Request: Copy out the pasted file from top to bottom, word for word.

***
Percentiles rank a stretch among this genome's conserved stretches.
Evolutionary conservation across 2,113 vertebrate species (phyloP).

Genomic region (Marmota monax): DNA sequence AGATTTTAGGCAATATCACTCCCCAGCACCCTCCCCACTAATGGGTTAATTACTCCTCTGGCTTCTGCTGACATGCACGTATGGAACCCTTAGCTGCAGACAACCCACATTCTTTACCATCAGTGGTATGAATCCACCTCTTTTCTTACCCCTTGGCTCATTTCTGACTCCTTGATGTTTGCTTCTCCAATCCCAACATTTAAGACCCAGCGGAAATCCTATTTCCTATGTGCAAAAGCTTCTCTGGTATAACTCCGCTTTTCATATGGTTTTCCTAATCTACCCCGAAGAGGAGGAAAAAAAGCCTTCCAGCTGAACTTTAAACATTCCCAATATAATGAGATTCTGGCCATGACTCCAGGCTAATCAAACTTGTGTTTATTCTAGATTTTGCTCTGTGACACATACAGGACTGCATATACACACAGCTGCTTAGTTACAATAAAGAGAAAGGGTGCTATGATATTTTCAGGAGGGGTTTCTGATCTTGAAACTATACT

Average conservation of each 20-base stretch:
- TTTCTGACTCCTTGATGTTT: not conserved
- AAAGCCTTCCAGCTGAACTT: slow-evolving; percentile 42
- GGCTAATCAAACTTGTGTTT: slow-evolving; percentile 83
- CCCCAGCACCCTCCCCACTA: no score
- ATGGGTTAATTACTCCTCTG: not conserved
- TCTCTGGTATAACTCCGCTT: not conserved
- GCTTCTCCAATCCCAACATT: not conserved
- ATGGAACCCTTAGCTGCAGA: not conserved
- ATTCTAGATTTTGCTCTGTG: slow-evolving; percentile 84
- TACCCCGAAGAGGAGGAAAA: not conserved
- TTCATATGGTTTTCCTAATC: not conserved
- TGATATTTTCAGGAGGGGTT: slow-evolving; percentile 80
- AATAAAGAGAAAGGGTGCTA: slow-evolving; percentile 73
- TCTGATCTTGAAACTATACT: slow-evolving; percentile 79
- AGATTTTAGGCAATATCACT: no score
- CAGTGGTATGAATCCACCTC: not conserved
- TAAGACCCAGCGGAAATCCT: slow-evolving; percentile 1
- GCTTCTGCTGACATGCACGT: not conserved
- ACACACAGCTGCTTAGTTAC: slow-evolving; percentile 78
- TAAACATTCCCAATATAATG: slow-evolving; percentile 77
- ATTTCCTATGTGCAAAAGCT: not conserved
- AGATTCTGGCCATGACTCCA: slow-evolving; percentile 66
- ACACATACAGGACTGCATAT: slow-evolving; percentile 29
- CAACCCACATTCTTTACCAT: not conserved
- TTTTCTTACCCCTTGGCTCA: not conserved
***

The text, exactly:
Percentiles rank a stretch among this genome's conserved stretches.
Evolutionary conservation across 2,113 vertebrate species (phyloP).

Genomic region (Marmota monax): DNA sequence AGATTTTAGGCAATATCACTCCCCAGCACCCTCCCCACTAATGGGTTAATTACTCCTCTGGCTTCTGCTGACATGCACGTATGGAACCCTTAGCTGCAGACAACCCACATTCTTTACCATCAGTGGTATGAATCCACCTCTTTTCTTACCCCTTGGCTCATTTCTGACTCCTTGATGTTTGCTTCTCCAATCCCAACATTTAAGACCCAGCGGAAATCCTATTTCCTATGTGCAAAAGCTTCTCTGGTATAACTCCGCTTTTCATATGGTTTTCCTAATCTACCCCGAAGAGGAGGAAAAAAAGCCTTCCAGCTGAACTTTAAACATTCCCAATATAATGAGATTCTGGCCATGACTCCAGGCTAATCAAACTTGTGTTTATTCTAGATTTTGCTCTGTGACACATACAGGACTGCATATACACACAGCTGCTTAGTTACAATAAAGAGAAAGGGTGCTATGATATTTTCAGGAGGGGTTTCTGATCTTGAAACTATACT

Average conservation of each 20-base stretch:
- TTTCTGACTCCTTGATGTTT: not conserved
- AAAGCCTTCCAGCTGAACTT: slow-evolving; percentile 42
- GGCTAATCAAACTTGTGTTT: slow-evolving; percentile 83
- CCCCAGCACCCTCCCCACTA: no score
- ATGGGTTAATTACTCCTCTG: not conserved
- TCTCTGGTATAACTCCGCTT: not conserved
- GCTTCTCCAATCCCAACATT: not conserved
- ATGGAACCCTTAGCTGCAGA: not conserved
- ATTCTAGATTTTGCTCTGTG: slow-evolving; percentile 84
- TACCCCGAAGAGGAGGAAAA: not conserved
- TTCATATGGTTTTCCTAATC: not conserved
- TGATATTTTCAGGAGGGGTT: slow-evolving; percentile 80
- AATAAAGAGAAAGGGTGCTA: slow-evolving; percentile 73
- TCTGATCTTGAAACTATACT: slow-evolving; percentile 79
- AGATTTTAGGCAATATCACT: no score
- CAGTGGTATGAATCCACCTC: not conserved
- TAAGACCCAGCGGAAATCCT: slow-evolving; percentile 1
- GCTTCTGCTGACATGCACGT: not conserved
- ACACACAGCTGCTTAGTTAC: slow-evolving; percentile 78
- TAAACATTCCCAATATAATG: slow-evolving; percentile 77
- ATTTCCTATGTGCAAAAGCT: not conserved
- AGATTCTGGCCATGACTCCA: slow-evolving; percentile 66
- ACACATACAGGACTGCATAT: slow-evolving; percentile 29
- CAACCCACATTCTTTACCAT: not conserved
- TTTTCTTACCCCTTGGCTCA: not conserved